19 April, 2022

Ukraine: Tankie Logic

1.The USA and NATO are bad.

2. The USA and NATO oppose Russia's invasion of Ukraine.

3. Russia's invasion of Ukraine is therefore good.

1. NATO is bad.

2. The Ukrainian government wants to join NATO

3. The Ukrainian government is therefore bad.

4. Russia's invasion of Ukraine is therefore good.

1. The USSR was good.

2. Vladimir Putin's regime is the heir to the USSR.

3. Vladimir Putin's regime is therefore good.

4. Russia's invasion of Ukraine is therefore good.

1. The USA has invaded various countries around the world.

2. Russia is therefore allowed invade any country it likes.

3. Russia's invasion of Ukraine is therefore good.

1. Ukraine had applied to join NATO.

2. Ukraine applying to join NATO made many Russians sad.

3. Russians should never be sad.

4. Russia's invasion of Ukraine is therefore good.

1. There are some fascists in Ukraine.

2. Any country is entitled to invade any other country if there are fascists in it.

3. Russia's invasion of Ukraine is therefore good.

1. People in Ukraine are actually Russians, even if some of them speak a funny language.

2. Ukraine is not a real country but a region of Russia.

3. Russia's invasion of Ukraine is therefore good.

1. Big countries are allowed to invade their neighbours whenever they like.

2. Russia is a big country.

3. Ukraine neighbours Russia.

4. Russia's invasion of Ukraine is therefore good.

1. The media is currently reporting that Russian forces have committed atrocities in Ukraine.

2. However, the media lied about Saddam Hussein having weapons of mass destruction.

3. The media is therefore lying about atrocities committed by Russian forces in Ukraine.

4. Russia's invasion of Ukraine is therefore good.

1. Bad things are happening in various places in the world.

2. People are not doing anything about these bad things.

3. Russia's invasion of Ukraine is therefore good.


Iranian poster (University of Chicago Library: "The Graphics of Revolution and War: Iranian Poster Arts")

No to war, no to NATO (BBC: "Russia urges Montenegro to hold referendum on Nato")

May Day Parade (Independent: "Trump says he's 'thinking about' attending Russia's May Day parade")

US troops in Iraq (Al Jazeera: "Invasion of Iraq: The original sin of the 21st century")

Sad Vladimir Putin (CNN: "Putin presents a profound threat to peace in Europe as 'drumbeat of war' sounds on Russia-Ukraine border")

Putin rides with the Night Wolves (Time: "Putin's Favorite Biker Gang Gets Millions of Rubles to Put on Kids' Show")

Map popular with the “Ukraine is not real” crowd. (Big Think: "Ukraine: made by Lenin, unmade by Putin?")

1912 newspaper cartoon illustrating the Monroe Doctrine (Wikipedia: "Sphere of Influence")

"45 Minutes from Attack" (Working Class History, Facebook)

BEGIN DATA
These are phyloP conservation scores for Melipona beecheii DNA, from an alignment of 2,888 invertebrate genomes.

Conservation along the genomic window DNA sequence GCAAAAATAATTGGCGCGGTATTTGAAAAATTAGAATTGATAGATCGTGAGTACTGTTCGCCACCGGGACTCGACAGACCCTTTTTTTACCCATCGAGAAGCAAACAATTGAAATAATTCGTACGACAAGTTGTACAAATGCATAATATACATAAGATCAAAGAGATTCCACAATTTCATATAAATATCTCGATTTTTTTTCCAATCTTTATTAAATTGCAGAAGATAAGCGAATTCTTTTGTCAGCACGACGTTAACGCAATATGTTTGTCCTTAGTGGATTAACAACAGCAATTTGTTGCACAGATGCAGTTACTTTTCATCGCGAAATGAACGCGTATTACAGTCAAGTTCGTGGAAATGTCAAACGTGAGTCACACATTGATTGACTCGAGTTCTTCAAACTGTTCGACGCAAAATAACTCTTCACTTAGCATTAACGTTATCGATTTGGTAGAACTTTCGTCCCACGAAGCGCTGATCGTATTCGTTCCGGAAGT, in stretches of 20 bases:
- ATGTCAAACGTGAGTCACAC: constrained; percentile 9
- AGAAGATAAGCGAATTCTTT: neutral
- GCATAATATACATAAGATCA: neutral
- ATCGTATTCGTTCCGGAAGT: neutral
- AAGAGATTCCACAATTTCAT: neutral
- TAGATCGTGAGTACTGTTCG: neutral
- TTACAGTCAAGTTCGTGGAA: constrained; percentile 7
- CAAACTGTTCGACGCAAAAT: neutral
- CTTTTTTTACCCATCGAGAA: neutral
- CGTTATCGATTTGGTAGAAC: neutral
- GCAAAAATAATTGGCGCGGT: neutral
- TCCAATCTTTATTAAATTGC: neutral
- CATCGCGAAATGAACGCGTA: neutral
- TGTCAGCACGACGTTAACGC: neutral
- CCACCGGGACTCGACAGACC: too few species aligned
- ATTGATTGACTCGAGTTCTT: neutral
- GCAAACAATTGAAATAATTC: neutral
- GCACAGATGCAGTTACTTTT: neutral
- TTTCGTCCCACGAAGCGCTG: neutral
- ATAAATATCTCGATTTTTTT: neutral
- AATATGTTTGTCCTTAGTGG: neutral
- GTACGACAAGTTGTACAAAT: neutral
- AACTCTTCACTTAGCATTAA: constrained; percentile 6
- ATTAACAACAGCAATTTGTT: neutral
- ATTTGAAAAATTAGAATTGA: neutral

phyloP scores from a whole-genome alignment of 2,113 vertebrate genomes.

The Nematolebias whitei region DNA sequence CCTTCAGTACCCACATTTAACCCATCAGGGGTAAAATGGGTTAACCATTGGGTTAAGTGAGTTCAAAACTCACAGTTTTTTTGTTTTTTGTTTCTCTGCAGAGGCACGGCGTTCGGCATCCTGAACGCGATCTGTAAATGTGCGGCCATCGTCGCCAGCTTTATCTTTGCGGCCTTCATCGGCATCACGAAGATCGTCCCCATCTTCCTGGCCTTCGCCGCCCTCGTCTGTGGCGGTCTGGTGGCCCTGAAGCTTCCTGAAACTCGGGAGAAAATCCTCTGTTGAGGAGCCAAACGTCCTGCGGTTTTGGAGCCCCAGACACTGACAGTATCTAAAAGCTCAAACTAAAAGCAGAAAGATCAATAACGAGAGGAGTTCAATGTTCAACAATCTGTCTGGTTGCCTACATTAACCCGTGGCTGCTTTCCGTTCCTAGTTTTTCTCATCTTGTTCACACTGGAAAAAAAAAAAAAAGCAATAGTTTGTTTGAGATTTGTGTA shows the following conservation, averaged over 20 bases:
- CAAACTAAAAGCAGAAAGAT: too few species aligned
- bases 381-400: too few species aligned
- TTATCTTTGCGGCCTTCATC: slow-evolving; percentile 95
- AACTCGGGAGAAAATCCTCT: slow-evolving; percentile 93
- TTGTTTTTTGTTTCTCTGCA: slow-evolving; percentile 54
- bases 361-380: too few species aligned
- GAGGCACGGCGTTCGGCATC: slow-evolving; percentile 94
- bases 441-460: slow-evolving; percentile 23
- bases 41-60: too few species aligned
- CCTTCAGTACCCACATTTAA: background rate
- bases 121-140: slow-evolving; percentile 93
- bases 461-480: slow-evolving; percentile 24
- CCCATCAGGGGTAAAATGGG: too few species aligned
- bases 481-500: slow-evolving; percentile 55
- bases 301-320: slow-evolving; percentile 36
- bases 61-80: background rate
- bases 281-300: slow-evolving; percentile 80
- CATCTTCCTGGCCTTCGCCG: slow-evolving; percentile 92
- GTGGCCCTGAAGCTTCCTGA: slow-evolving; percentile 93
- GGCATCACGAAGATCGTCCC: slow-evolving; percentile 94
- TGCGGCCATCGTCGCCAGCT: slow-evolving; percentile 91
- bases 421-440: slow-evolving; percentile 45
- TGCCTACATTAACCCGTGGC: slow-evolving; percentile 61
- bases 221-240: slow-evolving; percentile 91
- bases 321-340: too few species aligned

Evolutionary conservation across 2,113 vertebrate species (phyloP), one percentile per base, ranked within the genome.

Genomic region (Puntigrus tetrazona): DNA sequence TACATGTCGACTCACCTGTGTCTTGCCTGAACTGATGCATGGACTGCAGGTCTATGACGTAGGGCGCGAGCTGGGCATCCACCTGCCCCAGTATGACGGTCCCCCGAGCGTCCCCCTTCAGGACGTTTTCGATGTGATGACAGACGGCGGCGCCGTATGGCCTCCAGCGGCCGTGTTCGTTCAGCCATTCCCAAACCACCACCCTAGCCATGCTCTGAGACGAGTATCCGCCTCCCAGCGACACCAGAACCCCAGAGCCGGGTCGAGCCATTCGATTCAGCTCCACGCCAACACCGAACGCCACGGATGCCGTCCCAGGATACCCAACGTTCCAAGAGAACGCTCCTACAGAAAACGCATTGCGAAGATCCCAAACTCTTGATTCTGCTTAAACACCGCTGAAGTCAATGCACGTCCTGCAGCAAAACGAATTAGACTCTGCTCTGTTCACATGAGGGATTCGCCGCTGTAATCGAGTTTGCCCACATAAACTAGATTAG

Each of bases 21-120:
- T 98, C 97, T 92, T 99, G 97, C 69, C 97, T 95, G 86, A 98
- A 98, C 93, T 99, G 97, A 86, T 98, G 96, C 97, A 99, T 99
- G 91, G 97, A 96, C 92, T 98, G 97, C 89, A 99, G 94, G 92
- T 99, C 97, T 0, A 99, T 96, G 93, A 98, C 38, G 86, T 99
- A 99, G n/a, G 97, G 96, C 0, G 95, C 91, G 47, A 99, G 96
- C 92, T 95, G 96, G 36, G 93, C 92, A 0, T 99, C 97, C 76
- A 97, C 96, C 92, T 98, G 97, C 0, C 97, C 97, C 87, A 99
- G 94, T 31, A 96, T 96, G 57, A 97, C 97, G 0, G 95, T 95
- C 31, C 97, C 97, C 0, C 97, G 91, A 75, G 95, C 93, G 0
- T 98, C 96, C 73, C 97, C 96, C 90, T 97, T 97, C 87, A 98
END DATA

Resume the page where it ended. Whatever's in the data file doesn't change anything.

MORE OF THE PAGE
Pro-Palestinian protesters in Istanbul (News 18: "Mum on Plight of Uighurs, Rohingyas, Why OIC's Outburst Against India's Citizenship Law Reeks of Hypocrisy")

12 March, 2022

How is this going to end?

I don't know how this is going to end. I am writing this to think through possible scenarios and the possible outcomes that might result from them.

Scenario 1: Ukraine collapses

While Putin's invasion of Ukraine has been an embarrassing shambles, Russia has vast reserves of men and stuff to throw into the war. They retain considerable advantages in air power and missiles. If they stick to the brutal tactics they used in Chechnya and Syria (bomb and shell enemy cities until nothing but rubble remains) then there is a good chance that the outnumbered Ukrainian forces will eventually crack. Then Kyiv will fall and Russian forces will overrun the country. In the chaos Zelensky and other Ukrainian leaders might find themselves captured or even killed by Russian death squads.

But I don't think this ends it. While Ukraine remains under occupation the West is not going to lift sanctions on Russia, so the atmosphere of tension will remain. And the level of resistance the Ukrainians have shown to the invaders suggests that they will not meekly accept the occupation of their country. Any quisling regime the Russians put in place will rule only so long as the occupiers' guns are pointing at the populace.

And the Russians may even find themselves faced with an ongoing partisan war. If the West supports a resistance movement then Putin may be tempted to strike across the border into Poland or Romania (or wherever material aid to the rebels is being routed from). They are both NATO countries, so that would mean a wider war, one which could easily escalate into a nuclear exchange.

Even if there is no significant armed resistance to the occupation, Putin's situation remains very problematic. Western sanctions strangle Russia's economy, degrading his ability to keep his armed forces functional and also driving unrest against his regime. Might he be tempted towards some kind of nuclear display in an attempt to cajole the West into a return to normal trading?